What does it mean to become an adult today? Why does it seem to take people so long to reach adulthood? Is anyone really an adult? How do they get there? How do they know? Who decides if someone is really an adult? What is the role of college in guiding people toward adulthood? Why is this all so confusing? Becoming an Adult in the 21st Century is a NEW honors course exploring these and many other questions. Taking this course will give you a chance to look at your own growth toward adulthood, and how this difficult quest has been complicated by social, cultural, and historical forces. At the end of the course, you may even have a better understanding of yourself and your place in the world.

Taught by: Daryl Dugas, Ph.D.

Introduction to traditional and contemporary American Indian cultures. Emphasis on religion, literature and arts, Indian-white contact, the Indians’ unique relationship to the federal government, and contemporary issues facing American Indian reservations.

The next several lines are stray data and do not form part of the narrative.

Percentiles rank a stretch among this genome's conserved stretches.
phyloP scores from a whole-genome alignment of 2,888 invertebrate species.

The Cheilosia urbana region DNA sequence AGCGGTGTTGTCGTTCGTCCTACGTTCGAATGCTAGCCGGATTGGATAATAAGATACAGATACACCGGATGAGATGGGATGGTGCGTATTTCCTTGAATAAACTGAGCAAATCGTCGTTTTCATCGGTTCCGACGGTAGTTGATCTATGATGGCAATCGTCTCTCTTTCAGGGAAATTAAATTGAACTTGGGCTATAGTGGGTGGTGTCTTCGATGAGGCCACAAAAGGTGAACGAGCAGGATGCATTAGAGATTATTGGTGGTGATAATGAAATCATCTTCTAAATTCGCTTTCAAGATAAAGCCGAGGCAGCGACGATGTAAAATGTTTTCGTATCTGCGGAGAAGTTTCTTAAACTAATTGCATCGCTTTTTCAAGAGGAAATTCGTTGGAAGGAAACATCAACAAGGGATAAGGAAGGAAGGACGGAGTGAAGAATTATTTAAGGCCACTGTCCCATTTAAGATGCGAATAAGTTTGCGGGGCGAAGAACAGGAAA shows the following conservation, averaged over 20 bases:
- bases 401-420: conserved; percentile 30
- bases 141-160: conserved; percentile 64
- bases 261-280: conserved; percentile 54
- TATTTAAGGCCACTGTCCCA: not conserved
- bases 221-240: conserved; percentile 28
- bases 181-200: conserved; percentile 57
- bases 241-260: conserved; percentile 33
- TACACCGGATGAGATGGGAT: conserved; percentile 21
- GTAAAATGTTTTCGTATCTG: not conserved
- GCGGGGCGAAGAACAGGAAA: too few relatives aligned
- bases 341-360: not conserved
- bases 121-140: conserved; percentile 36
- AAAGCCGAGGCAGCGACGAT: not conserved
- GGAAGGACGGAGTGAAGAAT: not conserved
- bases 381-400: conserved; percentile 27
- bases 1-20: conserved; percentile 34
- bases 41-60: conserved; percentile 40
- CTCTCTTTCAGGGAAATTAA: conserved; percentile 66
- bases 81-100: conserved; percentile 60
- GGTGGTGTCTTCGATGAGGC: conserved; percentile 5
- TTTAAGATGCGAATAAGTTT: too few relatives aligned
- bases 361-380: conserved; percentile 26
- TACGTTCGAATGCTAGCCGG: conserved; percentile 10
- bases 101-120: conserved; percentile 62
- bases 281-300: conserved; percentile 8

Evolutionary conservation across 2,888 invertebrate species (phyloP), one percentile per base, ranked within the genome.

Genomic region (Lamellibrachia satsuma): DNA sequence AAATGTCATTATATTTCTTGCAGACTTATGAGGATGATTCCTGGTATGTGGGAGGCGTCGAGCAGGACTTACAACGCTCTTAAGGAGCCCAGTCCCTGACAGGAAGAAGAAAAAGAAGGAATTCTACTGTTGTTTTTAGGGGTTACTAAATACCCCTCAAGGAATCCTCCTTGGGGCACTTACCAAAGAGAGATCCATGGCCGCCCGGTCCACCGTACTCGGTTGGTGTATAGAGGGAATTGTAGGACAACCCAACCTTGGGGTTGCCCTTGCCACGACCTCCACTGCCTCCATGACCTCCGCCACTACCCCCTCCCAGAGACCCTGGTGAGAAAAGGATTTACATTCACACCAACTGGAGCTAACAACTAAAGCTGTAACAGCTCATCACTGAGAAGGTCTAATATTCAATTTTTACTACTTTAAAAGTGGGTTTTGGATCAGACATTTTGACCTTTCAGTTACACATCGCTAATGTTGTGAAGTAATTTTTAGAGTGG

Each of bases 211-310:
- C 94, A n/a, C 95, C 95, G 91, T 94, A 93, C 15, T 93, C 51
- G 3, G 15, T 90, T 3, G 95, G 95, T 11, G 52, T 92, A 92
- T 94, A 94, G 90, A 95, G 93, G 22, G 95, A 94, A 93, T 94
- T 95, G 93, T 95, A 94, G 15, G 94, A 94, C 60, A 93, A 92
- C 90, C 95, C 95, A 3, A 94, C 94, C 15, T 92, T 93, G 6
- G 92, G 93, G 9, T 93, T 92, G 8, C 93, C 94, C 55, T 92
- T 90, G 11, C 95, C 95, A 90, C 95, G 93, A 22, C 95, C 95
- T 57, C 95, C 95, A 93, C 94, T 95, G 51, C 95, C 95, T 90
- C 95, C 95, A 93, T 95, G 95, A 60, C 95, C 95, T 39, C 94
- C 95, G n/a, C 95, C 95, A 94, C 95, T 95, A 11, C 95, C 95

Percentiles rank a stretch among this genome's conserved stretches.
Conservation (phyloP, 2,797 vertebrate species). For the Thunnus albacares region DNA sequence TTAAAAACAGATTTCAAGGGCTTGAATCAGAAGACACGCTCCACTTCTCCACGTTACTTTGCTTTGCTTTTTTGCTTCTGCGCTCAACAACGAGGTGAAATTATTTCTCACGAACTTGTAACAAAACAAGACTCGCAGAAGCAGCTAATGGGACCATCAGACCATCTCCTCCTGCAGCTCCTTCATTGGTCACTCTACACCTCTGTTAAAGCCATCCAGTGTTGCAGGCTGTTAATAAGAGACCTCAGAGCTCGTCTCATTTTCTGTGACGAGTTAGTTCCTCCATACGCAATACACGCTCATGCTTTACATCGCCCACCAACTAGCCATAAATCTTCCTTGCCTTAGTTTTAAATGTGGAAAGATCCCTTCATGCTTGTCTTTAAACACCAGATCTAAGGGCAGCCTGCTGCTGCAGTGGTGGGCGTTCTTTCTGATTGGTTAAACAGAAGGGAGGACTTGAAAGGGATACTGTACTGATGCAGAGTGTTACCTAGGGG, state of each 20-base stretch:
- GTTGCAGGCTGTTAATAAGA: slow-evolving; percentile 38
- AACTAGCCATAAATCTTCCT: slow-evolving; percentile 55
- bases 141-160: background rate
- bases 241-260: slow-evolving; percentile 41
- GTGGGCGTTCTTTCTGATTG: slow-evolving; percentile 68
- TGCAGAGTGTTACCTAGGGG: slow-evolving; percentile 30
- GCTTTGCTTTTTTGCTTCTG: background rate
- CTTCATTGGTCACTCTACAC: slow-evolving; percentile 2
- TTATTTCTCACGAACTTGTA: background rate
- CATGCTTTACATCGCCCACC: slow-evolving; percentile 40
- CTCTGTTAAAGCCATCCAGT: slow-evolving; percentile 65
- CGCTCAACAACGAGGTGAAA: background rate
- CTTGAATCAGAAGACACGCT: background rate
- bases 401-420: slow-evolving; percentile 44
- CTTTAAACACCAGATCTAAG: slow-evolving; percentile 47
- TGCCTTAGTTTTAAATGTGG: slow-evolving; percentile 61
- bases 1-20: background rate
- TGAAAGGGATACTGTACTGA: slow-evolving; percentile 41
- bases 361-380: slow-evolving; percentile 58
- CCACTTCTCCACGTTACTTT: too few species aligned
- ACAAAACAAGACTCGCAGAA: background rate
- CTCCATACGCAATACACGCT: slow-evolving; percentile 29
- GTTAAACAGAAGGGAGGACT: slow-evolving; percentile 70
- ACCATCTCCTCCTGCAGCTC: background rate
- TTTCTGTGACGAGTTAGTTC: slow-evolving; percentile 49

Taught by: Natalie Joy, Ph.D.

Why do some people and groups turn to violence while others do not under similar conditions? This course surveys the various sources and forms of political violence across the world. We will focus on political violence, conflict, and political mobilization primarily related to identity politics, ethnicity, religion, and culture. The course is organized along thematic questions that are pertinent to the developing world, including Asian, African, and Middle Eastern nations. The specific issues dealt with in the course include: contentious politics, nationalism, ethnic and religious violence, political Islam, revolutions, ethnic minorities and separatist movements, and terrorism and radicalism.

Taught by: Kikue Hamayotsu, Ph.D.

Examination of philosophical problems raised in science fiction literature and films, addressing such questions as: Are parallel universes real? Is time travel possible? How can you know that the world of your experience is not a computer simulation? Do androids have conscious experience? Do you retain your identity through teleportation?

Taught by: Valia Allori, Ph.D.